The first time someone very wise (Tara Stiles!) told me that if something was too hard, it probably wasn’t right, and that perhaps I should consider not doing it (she phrased it much more eloquently), my reaction was: that would be such a lazy way to live life! But, then when I finally started living that way: moving in the direction of things that were coming easily and moving away from things that were a struggle, it was a whole new universe! Life became such a happier, incredible (even, gasp, enjoyable) experience!
Now, I am not saying that finding ease is easy for everyone. It’s not. For those of us who were raised to be type-A, go-getters, alphas, ambitious, call it what you will, letting go of the desire to obtain whatever it is you set out to attain, to change course for what may be a better thing, can be very difficult.
At the beginning of my yoga practice, I was so upright in my wide-legged seated forward fold that the thought of ever coming anywhere near the ground with my forearms, let alone torso was just plain crazy. I was told that if I just kept showing up to my mat, and breathing and trying to let go, that one day (perhaps not in this lifetime, I thought), the muscles would eventually release. So here is the thing: when you see someone flat against the ground in a wide legged forward bend, most likely, they did not get there because their first go at it, it just happened. They are easy in their forward bends because they took the time to show up to their mat, to their body: they took the time to find their breath, and they allowed for their body to let go. One day, after showing up to my mat every day for many months and not pushing or pulling to desperately get to the ground (which I certainly did at the beginning), my muscles simply released with my breath as I moved forward, and there I was, on the ground. It didn’t change my life, but it was neat to see that showing up and not forcing does create change.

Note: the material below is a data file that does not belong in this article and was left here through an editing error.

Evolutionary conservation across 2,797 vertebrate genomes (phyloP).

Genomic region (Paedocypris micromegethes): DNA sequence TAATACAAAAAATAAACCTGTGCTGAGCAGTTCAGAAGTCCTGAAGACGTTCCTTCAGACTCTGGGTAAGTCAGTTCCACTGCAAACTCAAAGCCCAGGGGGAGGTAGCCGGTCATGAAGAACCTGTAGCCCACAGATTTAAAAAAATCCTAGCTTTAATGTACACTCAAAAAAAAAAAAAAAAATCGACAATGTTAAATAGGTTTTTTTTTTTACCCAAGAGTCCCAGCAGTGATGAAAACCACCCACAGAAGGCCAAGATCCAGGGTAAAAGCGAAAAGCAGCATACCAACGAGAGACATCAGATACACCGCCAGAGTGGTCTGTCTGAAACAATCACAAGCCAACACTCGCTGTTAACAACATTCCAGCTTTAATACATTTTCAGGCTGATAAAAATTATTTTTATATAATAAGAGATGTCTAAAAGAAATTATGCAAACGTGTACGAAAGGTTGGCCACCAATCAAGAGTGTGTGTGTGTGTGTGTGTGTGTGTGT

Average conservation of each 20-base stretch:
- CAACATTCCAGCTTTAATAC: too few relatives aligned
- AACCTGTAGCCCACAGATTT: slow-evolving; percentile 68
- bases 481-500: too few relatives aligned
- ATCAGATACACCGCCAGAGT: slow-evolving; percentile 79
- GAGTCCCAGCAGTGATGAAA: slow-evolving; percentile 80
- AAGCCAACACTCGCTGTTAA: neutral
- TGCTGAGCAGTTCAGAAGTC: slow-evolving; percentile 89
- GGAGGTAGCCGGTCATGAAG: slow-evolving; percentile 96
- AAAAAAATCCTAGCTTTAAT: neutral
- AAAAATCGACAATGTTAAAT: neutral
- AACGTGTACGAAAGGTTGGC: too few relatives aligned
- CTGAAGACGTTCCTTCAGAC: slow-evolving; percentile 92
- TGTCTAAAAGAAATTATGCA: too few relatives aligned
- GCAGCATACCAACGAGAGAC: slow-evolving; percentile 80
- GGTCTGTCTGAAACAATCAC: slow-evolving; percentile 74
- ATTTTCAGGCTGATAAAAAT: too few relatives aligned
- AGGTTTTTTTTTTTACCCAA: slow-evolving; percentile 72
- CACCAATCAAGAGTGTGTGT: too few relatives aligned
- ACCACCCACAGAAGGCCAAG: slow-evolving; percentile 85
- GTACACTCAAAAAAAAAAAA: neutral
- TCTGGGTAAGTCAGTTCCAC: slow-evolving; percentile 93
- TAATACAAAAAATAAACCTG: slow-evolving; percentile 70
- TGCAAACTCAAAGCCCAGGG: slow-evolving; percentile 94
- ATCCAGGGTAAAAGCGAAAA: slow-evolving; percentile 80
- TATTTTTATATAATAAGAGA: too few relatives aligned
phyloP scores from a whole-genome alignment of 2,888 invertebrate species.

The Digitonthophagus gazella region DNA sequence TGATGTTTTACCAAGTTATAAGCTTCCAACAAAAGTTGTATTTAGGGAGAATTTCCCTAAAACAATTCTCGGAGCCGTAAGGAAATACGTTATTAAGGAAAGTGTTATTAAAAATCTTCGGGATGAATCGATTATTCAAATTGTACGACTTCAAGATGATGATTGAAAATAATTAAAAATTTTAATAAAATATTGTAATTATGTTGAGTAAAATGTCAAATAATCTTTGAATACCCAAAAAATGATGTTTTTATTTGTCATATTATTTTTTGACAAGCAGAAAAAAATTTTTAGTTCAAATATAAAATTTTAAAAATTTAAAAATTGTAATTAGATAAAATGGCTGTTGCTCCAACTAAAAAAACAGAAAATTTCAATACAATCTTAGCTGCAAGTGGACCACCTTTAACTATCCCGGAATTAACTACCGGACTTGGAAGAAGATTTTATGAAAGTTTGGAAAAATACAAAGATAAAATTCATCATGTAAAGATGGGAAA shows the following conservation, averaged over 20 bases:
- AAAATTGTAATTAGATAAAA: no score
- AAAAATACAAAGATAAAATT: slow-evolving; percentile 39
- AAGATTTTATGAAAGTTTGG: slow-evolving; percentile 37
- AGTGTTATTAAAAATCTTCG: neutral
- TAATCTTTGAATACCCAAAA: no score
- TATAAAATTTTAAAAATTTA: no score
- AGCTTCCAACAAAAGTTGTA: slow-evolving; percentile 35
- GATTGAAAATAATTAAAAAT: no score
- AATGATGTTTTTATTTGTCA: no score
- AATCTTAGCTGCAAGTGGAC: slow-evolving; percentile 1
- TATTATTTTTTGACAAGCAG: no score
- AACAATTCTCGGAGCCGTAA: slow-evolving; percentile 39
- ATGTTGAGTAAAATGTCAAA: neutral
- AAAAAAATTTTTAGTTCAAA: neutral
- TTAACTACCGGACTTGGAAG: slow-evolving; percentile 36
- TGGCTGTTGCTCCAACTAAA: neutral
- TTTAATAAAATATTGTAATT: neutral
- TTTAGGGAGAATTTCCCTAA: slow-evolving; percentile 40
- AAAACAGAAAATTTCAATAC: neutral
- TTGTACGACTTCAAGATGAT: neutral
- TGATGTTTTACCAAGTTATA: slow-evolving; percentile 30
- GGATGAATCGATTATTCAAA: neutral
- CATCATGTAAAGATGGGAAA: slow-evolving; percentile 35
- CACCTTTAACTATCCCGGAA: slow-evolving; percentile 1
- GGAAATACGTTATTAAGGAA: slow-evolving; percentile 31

There was a time when I used to get incredibly annoyed when people would constantly say to me, “Oh, it’s so easy for you, you never had to struggle” or “You are so lucky, because you are so naturally flexible” or “Must be nice to have the genetics to be so muscular”. Really? Who actually believes that anyone just waltzes into a yoga studio for the first time, or anywhere in life, with the innate ability to do anything? In order to win the lottery, one has to buy a lottery ticket, right? In order to find ease, one has to practice ease; for some people, that is a lot of work. Ease might not “just happen”, especially if you are impatient to “be easy”. For many people, finding ease takes working through a lot of old, long-instilled patterns, and letting go of ideas or habits that no longer suit his or her current life.
My yoga practice is a constant evolution: a balancing act. I show up, every day, and I work with what I have in any given moment. I take the small steps to strengthen, lengthen, open and release. I do what feels right, what feels “easy”, and I have learned to dial back, and steer clear of anything that doesn’t feel right. To me, there is nothing lazy about that.
Practice showing up for yourself: every day. Practice ease. That is when real change can happen. Ease may not come easily to everyone, but ease is easy if you let it be. What do you think? Do you think that “following the path with less resistance” is lazy? Is ease easy for you?